2 def run(cmd, env):
   3     """Run a Unix command and return the exit code."""
   4     res = os.system(cmd)
   5     if (os.WIFEXITED(res)):
   6         code = os.WEXITSTATUS(res)
   7         return code
   8     # Assumes that if a process doesn't call exit, it was successful
   9     return 0
  10 def unit_test_emitter(target, source, env):
  11     base, ext = os.path.splitext(source[1].abspath)
  12     source.append(base + '.expected')
  13     return (target, source)
  14 def UnitTest(target, source, env):
  15     '''Run some app with an inputfile and compare the output with a .expected file
  16     containing the expected results.'''
  17     app = str(source[0].abspath)
  18     inputfile = str(source[1].abspath)
  19     base, ext = os.path.splitext(inputfile)
  20     expected = base + '.expected'
  21     # Output can come on both stdout and stderr
  22     cmd = app + ' ' + inputfile + ' 2>&1 | diff ' + expected + ' -'
  23     if env['REGENERATE'] == 1:
  24         print "Regenerating expected results file: " + expected
  25         cmd = app + ' ' + inputfile + ' &> ' + expected
  26     res = run(cmd, env)
  27     # If the test passed, create the target file so the test won't be run again
  28     if res == 0:
  29         open(str(target[0]),'w').write("PASSED\n")
  30     return res
  31 # Create a builder for running unit tests
  32 bld = Builder(action = Action(UnitTest, varlist = ['REGENERATE']), emitter = unit_test_emitter)
  33 env.Append(BUILDERS = {'UnitTest' :  bld})
  34 # NOTE: Only apply changes to env above here
  35 Export('env')

Using the new Builder in an SConscript file:

   1 Import('env')
   2 # removed the code to build myapp ...
   3 # Note: this test will look for a file named inputfile1.expected so you may have
   4 # to touch that file to bootstrap the creation of the test.
   5 mytest1 = env.UnitTest("tests/test1.passed", [myapp, 'inputfile1.txt'])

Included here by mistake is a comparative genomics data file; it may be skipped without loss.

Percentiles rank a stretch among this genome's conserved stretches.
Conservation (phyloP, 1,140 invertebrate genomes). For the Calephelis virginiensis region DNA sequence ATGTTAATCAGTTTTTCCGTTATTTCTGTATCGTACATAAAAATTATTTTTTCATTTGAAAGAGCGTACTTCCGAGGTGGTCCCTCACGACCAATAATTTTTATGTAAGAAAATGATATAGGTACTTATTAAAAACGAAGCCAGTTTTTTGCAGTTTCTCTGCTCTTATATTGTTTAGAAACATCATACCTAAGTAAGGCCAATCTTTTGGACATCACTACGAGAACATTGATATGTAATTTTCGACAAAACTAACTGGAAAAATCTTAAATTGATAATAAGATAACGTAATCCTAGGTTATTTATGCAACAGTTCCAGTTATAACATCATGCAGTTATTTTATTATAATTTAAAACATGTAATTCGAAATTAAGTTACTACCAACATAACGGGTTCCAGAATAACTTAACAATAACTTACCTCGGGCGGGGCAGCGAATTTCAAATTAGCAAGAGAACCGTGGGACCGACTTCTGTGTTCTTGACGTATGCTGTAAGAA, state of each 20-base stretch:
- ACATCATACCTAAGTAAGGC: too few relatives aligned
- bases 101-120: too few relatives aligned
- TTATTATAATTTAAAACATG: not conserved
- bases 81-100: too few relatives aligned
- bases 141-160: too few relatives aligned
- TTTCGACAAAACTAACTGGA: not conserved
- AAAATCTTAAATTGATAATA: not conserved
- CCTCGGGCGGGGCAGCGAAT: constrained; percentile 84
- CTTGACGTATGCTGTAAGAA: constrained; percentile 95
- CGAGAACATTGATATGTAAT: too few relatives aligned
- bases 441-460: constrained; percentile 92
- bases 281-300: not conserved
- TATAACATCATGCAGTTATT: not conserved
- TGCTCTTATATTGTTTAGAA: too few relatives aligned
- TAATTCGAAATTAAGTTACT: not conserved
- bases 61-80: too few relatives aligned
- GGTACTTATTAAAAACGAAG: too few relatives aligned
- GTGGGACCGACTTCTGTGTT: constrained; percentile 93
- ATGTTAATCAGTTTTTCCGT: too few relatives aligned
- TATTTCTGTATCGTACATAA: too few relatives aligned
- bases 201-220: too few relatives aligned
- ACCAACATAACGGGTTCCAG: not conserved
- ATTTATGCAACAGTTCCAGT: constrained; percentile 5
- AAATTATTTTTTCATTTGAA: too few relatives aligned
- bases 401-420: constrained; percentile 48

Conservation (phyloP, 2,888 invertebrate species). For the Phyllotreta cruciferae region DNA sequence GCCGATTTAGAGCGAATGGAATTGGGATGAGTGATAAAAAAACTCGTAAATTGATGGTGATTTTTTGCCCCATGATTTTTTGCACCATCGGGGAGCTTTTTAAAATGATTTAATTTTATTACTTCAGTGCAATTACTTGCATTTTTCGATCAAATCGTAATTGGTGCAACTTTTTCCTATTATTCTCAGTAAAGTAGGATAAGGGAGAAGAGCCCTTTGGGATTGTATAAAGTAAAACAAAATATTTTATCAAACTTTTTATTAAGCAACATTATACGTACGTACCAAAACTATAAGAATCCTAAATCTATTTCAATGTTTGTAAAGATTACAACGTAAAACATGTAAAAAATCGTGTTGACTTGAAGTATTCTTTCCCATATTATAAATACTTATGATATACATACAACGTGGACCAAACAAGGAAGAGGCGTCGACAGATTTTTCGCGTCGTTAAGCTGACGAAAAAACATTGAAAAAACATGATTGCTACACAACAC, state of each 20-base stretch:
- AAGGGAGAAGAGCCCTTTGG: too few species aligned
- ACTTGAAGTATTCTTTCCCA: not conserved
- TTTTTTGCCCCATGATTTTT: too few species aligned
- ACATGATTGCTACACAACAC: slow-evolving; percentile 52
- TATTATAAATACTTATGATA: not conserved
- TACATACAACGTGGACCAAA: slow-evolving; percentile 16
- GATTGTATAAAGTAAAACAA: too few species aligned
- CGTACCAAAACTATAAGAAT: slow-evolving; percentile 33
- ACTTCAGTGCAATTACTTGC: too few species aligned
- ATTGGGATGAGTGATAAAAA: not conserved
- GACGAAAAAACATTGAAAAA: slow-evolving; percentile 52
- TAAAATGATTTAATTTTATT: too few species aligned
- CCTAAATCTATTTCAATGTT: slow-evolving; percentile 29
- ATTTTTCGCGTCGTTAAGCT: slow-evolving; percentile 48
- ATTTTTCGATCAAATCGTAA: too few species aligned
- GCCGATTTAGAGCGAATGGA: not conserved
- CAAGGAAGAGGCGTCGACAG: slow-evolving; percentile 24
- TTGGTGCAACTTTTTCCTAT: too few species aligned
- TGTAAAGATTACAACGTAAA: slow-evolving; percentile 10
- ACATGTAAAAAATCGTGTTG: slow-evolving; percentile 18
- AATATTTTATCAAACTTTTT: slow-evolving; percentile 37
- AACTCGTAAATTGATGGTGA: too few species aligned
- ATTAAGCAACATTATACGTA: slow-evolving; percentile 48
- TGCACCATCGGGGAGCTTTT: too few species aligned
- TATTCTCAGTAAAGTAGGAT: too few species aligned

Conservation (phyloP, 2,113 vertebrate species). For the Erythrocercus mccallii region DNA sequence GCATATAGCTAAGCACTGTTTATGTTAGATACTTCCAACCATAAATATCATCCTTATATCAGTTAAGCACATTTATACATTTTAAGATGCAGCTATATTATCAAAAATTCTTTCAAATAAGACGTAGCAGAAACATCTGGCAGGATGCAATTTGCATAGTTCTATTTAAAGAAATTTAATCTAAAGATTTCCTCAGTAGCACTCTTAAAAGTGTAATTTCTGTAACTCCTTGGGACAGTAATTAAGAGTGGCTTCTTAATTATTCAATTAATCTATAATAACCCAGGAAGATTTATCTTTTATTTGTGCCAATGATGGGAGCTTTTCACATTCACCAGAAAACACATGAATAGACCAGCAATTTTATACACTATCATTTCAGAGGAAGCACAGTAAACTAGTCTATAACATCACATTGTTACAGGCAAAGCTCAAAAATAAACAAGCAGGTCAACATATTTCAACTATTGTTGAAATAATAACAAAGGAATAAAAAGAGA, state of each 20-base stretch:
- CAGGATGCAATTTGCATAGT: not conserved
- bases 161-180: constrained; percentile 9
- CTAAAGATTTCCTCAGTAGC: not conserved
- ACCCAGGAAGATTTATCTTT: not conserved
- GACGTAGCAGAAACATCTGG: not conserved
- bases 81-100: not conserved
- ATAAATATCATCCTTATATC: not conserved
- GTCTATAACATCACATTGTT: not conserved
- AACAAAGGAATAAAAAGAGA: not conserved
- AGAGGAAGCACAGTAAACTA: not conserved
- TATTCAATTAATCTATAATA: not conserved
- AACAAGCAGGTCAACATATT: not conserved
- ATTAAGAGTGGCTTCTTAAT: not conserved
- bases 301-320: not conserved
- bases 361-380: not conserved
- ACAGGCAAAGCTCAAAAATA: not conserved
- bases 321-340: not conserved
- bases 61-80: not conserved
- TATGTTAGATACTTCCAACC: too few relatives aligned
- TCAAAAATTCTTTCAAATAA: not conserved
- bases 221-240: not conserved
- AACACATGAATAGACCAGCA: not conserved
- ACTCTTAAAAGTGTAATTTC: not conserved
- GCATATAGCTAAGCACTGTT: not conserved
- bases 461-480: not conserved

6 Alias("mytest1", mytest1)

First generate the expected results file with "scons regenerate=1 mytest1". Then run the unit test with "scons mytest1".

Unit Test integration with an scons Tool

Section added by Chris Foster, 23-7-2007

I wanted to integrate unit testing into the aqsis scons build system, in a way which made it as easy as possible to add tests from our Sconstruct files. I ended up writing an scons Tool (see listing below) to encapsulate adding the appropriate things to an environment, building on Dov's work above.

The nice thing about this is that you can very cleanly create add a test environment which includes the tool, and add any libraries which you need to link with to that test building environment. Here's what a section of a main SConstruct file might look like, when using boost.test for testing:

   1 # make an initial construction environment
   2 env = Environment()
   3 Export('env')
   4 # Set up the test environment.  We copy the environment so that we can add the
   5 # extra libraries needed without messing up the environment for production
   6 # builds.
   7 #
   8 # Here we use boost.test as the unit testing framework.
   9 testEnv = env.Copy()
  10 testEnv.Tool('unittest',
  11                 toolpath=['build_tools'],
  12                 UTEST_MAIN_SRC=File('build_tools/boostautotestmain.cpp'),
  13                 LIBS=['boost_unit_test_framework']
  14         )
  15 Export('testEnv')
  16 # grab stuff from sub-directories.
  17 env.SConscript(dirs = ['onelib'])

In some sub-directory, onelib, you can then add tests quite easily, as follows:

   1 #-------------------------------------------------------------------------------
   2 # Unit tests
   3 Import('testEnv')
   4 testEnv = testEnv.Copy()
   5 testEnv.AppendUnique(LIBPATH=[env.Dir('.')], LIBS=['one'])
   6 testEnv.PrependENVPath('LD_LIBRARY_PATH', env.Dir('.').abspath)
   7 # We can add single file unit tests very easily.
   8 testEnv.addUnitTest('two_test.cpp')
   9 # also, multiple files can be compiled into a single test suite.
  10 libone_test_sources = Split('''